College and Career Center Hosts Senior Talk

A senior talk took place during Academy in the College and Career Center on January 27. Seniors Tessa Wilson, Alvaro Ledezma, Kian Kashayar, and Bella Montero were involved. This event was also facilitated by counselor Joan Batcheller.

As the future is fast approaching, plans for this future are growing. Finding guidance in a supportive school environment helps students develop these plans. Seniors, who have experienced the stresses and processes of applying to colleges, used the Academy to offer advice for juniors to navigate that world.

Batcheller said that she wanted the talk to be student-led. “I’m not going to lead it,” Batcheller stated before, “juniors are going to ask questions of the seniors.”

However because “sometimes no one will ask questions,” according to Batcheller, she was there just to “prompt some questions and say something like, ‘okay seniors, what do you think is useful information that juniors can get from your experience in the application process.’ Then they might share some of their insights.”

Overall, the planned layout was to have a conversation based Academy giving juniors the opportunity to seek guidance and advice from others who have gone through the same processes they currently are.

Some goals that Batcheller had in mind were “to get juniors engaged in the process [of college applications] so they know that I’m a resource so they can see that there’s things that can be done now.” This was important to her because “a lot of kids procrastinate by nature and so they may not [engage].”

This talk could benefit these procrastinating students and help them understand the importance of beginning college planning earlier rather than later. “Seniors will say if you come to some academies, learn how to do certain things, if you understand finances before you do your applications, if you do more work as a junior over the summer or before your senior year, you’ll realize you could have very little stress your senior year if you put in work along the way,” Batcheller said.

Connecting with these juniors to ensure that they don’t feel alone during these anxious times is also a priority. “In general it’s more just to be a resource so kids can hear from other kids what their experience authentically was,” said Batcheller.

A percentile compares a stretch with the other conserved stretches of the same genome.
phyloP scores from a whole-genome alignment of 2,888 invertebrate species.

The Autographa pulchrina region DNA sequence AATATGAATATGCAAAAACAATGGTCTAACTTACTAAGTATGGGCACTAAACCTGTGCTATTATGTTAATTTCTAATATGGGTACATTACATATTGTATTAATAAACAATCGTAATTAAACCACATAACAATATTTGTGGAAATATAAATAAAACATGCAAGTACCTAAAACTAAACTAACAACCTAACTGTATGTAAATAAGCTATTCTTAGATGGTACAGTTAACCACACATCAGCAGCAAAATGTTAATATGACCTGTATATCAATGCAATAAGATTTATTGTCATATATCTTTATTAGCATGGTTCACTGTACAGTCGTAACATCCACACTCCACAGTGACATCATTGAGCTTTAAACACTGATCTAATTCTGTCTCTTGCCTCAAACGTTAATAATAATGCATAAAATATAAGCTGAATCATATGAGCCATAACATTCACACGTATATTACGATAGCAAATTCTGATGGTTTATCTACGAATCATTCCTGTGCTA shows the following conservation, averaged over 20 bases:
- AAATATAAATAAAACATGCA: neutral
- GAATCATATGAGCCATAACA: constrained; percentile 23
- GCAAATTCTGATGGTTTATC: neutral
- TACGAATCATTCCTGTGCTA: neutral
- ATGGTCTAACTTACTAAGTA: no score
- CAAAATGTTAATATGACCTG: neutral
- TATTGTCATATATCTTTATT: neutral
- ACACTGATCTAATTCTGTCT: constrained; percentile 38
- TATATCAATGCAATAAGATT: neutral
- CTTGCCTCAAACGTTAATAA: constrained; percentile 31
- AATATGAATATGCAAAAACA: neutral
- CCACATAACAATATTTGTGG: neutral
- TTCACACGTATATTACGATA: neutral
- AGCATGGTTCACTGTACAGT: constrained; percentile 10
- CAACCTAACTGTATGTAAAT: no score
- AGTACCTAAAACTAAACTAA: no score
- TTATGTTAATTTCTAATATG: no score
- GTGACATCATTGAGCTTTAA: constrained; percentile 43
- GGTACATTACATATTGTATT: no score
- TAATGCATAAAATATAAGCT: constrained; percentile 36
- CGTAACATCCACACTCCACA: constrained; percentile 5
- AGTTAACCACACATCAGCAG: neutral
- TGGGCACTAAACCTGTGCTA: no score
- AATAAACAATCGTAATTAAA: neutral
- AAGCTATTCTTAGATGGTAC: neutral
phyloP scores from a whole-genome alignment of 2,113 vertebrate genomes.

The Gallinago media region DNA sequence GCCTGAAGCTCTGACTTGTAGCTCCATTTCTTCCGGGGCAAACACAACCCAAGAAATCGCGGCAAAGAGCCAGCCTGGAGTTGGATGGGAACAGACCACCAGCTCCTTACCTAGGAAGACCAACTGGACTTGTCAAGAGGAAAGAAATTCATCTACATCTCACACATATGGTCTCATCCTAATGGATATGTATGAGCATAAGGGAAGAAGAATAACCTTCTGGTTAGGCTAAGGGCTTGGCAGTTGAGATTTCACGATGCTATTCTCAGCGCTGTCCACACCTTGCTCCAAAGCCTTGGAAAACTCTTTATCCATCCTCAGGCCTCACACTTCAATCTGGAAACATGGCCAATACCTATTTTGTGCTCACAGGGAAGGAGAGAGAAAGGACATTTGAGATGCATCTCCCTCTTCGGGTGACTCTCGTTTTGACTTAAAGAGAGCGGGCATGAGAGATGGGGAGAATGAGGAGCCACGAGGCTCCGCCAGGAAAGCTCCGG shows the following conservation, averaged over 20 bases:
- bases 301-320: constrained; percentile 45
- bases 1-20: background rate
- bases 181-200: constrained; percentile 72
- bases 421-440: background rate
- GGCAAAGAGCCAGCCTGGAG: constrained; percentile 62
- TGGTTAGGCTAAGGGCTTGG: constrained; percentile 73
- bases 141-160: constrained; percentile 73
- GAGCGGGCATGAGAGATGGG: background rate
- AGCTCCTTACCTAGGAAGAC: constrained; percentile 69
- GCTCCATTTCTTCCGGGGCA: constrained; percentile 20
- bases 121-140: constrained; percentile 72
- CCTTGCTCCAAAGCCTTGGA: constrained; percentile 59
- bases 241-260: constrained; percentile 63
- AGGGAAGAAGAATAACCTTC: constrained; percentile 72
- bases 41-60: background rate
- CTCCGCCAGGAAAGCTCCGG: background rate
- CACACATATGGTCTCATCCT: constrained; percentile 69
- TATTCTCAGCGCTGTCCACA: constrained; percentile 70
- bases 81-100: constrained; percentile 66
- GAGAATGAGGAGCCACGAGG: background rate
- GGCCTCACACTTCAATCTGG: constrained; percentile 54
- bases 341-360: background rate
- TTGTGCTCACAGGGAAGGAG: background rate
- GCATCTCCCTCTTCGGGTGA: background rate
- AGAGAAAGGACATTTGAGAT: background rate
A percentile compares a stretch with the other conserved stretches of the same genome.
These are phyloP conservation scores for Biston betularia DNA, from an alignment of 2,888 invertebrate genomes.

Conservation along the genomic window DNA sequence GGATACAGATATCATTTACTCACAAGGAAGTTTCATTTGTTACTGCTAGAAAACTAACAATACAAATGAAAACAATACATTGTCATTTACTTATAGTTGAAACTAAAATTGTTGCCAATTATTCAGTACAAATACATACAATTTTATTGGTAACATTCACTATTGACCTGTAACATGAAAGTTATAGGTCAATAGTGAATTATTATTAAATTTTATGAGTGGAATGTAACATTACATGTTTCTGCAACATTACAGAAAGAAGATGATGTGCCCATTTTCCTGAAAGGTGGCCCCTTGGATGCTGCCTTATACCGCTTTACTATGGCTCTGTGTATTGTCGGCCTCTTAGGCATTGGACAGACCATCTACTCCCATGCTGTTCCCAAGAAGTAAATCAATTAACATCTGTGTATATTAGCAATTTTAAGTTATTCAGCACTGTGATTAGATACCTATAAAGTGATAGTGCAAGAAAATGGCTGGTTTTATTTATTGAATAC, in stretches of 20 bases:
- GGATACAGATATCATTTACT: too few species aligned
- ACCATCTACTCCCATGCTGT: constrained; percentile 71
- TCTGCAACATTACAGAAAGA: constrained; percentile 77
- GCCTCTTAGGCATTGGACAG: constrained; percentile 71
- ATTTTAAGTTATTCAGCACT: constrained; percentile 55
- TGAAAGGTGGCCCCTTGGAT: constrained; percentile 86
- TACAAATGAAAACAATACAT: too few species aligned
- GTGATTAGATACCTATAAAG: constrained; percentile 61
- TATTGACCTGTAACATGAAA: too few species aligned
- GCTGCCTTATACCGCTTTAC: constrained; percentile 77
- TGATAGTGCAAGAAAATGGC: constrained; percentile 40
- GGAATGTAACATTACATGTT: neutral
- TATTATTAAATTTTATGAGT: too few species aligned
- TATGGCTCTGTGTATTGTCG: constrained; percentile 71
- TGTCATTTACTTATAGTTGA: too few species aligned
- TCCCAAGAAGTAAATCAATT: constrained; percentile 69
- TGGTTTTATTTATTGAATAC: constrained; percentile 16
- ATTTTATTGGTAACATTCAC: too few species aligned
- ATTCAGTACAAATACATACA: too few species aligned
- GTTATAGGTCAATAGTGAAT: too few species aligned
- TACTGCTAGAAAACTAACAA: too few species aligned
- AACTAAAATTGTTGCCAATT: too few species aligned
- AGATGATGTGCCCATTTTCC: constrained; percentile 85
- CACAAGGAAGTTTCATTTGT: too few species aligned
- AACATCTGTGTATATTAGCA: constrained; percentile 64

All four of the senior panelists have attended Campo for their entire highschool career. They shared their stories and advice about the college admission application process. These seniors focused their talk on essay writing and decreasing anxiety levels.

Montero said to “be vulnerable in your writing, colleges want to know who you are.” She added, “have multiple people edit your essay to help you with grammar and sentence structure so you can get the best feedback possible.”

According to Wilson it is important to “keep the essays positive, make sure you write about something with a positive outcome.”

During all the endless grinding out of essays remember that “they help you learn something about yourself, it’s an introspective process, you can ask yourself what’s been impactful to me. Enjoy that” according to Ledezma.

The seniors also shared that they recommend starting the application process as soon as possible in order to reduce stress during their academic year. For instance, Ledezma said “I wish[ed I had] started earlier, I started my junior year and came to the College and Career Center academies, came during free seventh period for help…and met with Ms. Batcheller.”

When applying to colleges, it is necessary to keep in mind safety schools, match schools, and not just reach schools.
“Find two to three safety schools you really like that have programs that are catered to you…it helps a lot with the stress,” said Ledezma.

Also “early deadlines are important, get the finalized list [the list of colleges you want to go to] before those” Wilson said. These finalized lists help maintain organization and keep track of the multiple schools students are attempting to attend.

“Take into account affordability” Wilson added. She shared with the juniors that while this can be a burden, it is still a reality for many students.

Many juniors found that their questions were effectively answered during the senior’s sharing. Overall, the juniors came away feeling more prepared for their upcoming college experiences. “I learned about the letters of recommendations and how to approach a teacher and ask them about it,” said junior Mia Lawrence. “I thought it was really helpful because it gave me some tips on what I should and shouldn’t be doing during the college applications later during the summer and next fall,” she added.